You can grow leeks in one of two ways – either as an early spring crop similar to onions or as a late season crop by direct sowing into the garden.
When to Plant
For the early crop, sow seed in pots or flats as thinly as possible. Do this six to eight weeks before outdoor transplanting. This plant shrugs off cold soils and late frosts so planting in late April is common in zone 5.
If you want a late crop, dig a 15 cm. deep furrow (see below for growing details) and plant the seed directly into the furrow in the first week of September
Where to Plant
Full sun. Note that leeks like rich, fertile soil so adding compost is necessary if you want a great crop. They also do not like being water starved.
How to Plant
Sow seed .6 cm deep, cover the seed and gently firm the soil. Keep the soil temperature at 18-21C for indoor plantings; you should see a germination rate of 75% within two to three weeks. This seed does not germinate as quickly nor does it germinate as completely as onions. If you have the ability to cool the seeds down at night, you’ll find they germinate a little bit better. So day germination temperatures around 21C and night temperatures around 15.5C will give you optimum germination.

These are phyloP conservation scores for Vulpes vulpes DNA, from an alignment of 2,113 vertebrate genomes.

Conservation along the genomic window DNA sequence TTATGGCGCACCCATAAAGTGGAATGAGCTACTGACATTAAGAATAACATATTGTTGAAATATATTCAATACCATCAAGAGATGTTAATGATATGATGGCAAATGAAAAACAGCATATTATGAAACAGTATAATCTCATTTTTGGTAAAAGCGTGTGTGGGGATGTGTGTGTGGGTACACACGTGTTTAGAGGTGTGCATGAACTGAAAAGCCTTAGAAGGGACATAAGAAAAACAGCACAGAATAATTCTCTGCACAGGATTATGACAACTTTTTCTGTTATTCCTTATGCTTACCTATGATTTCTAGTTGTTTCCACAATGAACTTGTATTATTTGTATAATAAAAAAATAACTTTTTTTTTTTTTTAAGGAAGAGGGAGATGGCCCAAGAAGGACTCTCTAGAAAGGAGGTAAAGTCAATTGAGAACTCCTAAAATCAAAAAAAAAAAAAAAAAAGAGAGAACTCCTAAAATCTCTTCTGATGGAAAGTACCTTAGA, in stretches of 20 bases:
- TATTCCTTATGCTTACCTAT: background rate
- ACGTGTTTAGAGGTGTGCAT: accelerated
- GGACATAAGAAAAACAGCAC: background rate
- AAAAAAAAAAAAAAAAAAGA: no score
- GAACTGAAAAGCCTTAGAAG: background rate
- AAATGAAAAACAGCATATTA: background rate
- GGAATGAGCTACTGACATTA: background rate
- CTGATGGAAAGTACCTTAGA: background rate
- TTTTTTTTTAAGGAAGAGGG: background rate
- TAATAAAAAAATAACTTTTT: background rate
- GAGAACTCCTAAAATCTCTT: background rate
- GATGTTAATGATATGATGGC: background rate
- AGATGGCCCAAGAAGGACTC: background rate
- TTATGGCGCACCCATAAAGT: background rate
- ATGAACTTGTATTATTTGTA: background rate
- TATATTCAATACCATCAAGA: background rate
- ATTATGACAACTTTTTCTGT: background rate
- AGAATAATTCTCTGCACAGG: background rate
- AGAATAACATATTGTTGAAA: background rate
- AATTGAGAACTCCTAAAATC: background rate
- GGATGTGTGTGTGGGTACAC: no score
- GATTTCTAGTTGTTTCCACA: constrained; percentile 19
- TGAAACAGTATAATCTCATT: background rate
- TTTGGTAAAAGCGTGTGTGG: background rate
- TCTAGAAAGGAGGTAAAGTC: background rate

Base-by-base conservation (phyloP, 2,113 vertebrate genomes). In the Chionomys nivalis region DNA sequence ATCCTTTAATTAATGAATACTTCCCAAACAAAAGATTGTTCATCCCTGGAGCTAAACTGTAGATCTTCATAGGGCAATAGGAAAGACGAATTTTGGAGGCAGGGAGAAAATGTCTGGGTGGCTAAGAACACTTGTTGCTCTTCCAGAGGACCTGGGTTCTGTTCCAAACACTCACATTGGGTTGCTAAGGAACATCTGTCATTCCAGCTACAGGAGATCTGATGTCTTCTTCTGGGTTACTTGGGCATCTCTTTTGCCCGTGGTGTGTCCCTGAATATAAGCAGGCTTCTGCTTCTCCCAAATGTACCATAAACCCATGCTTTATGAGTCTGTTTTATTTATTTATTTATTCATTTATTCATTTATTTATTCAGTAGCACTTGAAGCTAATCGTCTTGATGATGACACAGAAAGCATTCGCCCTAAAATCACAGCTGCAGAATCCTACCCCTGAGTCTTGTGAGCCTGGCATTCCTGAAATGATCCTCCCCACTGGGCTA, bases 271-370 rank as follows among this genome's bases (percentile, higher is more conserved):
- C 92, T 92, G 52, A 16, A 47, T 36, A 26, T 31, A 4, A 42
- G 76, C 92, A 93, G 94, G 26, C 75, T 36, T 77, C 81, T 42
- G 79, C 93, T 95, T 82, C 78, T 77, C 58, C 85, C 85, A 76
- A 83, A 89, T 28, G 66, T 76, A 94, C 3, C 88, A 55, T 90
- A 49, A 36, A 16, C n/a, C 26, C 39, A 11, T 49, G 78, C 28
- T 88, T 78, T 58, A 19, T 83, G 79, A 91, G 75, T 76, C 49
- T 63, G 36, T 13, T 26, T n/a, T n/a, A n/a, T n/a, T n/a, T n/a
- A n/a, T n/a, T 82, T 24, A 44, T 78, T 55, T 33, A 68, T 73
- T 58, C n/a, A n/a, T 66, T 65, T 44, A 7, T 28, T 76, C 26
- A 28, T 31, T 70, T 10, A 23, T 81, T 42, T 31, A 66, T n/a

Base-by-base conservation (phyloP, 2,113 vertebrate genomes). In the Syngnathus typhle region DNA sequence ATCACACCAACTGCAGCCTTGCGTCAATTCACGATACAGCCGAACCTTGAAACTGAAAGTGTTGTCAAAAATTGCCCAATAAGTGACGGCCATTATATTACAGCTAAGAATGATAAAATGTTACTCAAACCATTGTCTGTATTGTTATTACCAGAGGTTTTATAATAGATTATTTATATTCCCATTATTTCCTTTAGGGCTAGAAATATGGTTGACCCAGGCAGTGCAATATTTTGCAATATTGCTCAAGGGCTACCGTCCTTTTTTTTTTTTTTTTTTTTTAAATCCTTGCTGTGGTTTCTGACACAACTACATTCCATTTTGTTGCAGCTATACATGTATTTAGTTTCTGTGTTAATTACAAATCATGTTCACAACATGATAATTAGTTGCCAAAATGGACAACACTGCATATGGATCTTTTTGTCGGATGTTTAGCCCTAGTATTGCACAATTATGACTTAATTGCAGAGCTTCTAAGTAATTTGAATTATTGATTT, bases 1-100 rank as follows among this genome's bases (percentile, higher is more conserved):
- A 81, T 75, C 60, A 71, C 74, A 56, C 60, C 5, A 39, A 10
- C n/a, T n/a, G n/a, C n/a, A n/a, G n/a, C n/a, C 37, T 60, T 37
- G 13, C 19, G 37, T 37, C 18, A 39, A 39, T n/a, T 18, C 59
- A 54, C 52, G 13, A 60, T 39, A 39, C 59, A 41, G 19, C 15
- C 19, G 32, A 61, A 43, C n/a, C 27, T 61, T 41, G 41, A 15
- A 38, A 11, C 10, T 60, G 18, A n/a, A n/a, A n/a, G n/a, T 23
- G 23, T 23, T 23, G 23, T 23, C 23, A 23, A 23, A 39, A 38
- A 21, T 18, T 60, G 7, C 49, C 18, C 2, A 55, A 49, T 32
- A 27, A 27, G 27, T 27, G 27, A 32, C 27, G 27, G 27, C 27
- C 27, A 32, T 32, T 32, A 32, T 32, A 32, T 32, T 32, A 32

As soon as you can get onto the garden (late April) transplant them outside. The way to do this is to dig a 15 cm deep furrow and plant the leeks at the bottom of this furrow or trench. Over the course of the growing season, the trench is gradually filled in when you cultivate near the leek to blanche the leek. Seedlings should be planted approximately 10-15 cm apart. Thin to 15 cm when the crop gets really growing.
Care & Maintenance
There are two schools of thought about the tops when you start your own plants. The first says to trim the tops off – cut the leek halfway back – when it gets to 10-15 cm tall. The thinking is that this bulks up the root and makes transplanting better. This is the time-honoured method. A second school says not to cut back the tops as this retards the performance in the garden and this has been suggested by at least one research study.
Whichever you pick (I never cut them back after I read the article) after they germinate, you want to grow them at 10C to keep them short and blocky. Higher temperatures will indeed cause them to get too tall and perform badly in the garden.
Leeks are dug in October before a really hard frost softens them. They are used fresh although storage in frost free conditions will keep them for a long time.
If you keep the frost away from them and bank them up with straw that they’ll start growing again the following April which will make them very early to harvest and eat.
(all numbers rounded out)
1/4 inch = .6 cm
1/2 inch = 1.3 cm
1 inch = 2.5 cm
6 inch = 15 cm
12 inch = 30 cm
18 inch = 45 cm
36 inch = 91 cm